How does one design for the humid environment at the human scale? In documenting the joints of the traditional Malay house, I found that even major structural elements were designed to account for the movement of air and rain, which generated consequences concerning privacy for both the inhabitant and the passerby. In designing for an alternate model of public housing, the first challenge was to create a common passage without relying on the linear corridor. Since acts of inhabitation practiced by Singaporeans (hanging clothes, playing soccer) are constantly in conflict with the passageway, unit components were designed as a collection of parts, to be experienced without a set sequence. The one-bedroom unit, once associated with social failing as opposed to the “family-sized” multi-bedroom unit, is reimagined as a flexible space, where it can also function as an additional room for the surrounding units, or as a shared space for outdoor activity.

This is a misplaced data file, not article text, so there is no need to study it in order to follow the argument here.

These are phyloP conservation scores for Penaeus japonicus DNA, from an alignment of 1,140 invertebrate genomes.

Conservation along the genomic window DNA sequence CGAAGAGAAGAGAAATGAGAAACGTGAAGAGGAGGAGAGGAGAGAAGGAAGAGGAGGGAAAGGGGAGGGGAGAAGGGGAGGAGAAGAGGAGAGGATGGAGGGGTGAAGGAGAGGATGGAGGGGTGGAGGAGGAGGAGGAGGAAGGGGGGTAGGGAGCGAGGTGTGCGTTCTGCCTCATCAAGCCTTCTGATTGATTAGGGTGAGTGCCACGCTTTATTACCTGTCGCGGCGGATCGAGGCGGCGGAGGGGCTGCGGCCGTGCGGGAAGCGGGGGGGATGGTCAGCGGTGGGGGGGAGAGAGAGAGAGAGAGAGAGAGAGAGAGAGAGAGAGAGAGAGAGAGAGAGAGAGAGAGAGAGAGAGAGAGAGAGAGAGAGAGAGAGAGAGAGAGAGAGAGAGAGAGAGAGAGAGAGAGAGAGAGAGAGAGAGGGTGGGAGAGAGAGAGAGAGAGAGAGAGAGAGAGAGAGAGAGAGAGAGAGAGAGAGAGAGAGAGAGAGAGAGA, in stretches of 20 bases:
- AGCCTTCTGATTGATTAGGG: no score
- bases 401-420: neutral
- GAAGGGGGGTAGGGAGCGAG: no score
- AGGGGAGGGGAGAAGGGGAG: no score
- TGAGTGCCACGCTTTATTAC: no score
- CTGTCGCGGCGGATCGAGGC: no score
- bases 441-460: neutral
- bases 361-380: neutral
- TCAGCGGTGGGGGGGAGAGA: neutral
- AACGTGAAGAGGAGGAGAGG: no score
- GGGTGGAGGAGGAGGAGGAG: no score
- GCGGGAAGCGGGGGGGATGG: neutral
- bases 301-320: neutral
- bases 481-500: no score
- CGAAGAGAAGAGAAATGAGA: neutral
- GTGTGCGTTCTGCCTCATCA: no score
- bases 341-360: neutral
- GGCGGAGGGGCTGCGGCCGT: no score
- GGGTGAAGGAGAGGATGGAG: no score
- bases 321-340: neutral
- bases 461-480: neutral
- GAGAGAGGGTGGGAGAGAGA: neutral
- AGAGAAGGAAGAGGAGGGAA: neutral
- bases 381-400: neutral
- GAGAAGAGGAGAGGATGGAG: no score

The next challenge was to extend notions of family to neighbours from across the block- unit parts are assembled and repeated to inform configurations for an amphitheatre, gym and cafe. I found that it was in designing cross-ventilated public spaces that provided shelter from heavy rain, strong winds and harsh sunlight, while still encouraging social gatherings, that the experience of the humid tropical environment can be comfortably inhabited. 

Process: Research and documentation, Hand-drafting, Wood-working, Rhino rendering, Illustrator diagrams, Photoshop collage

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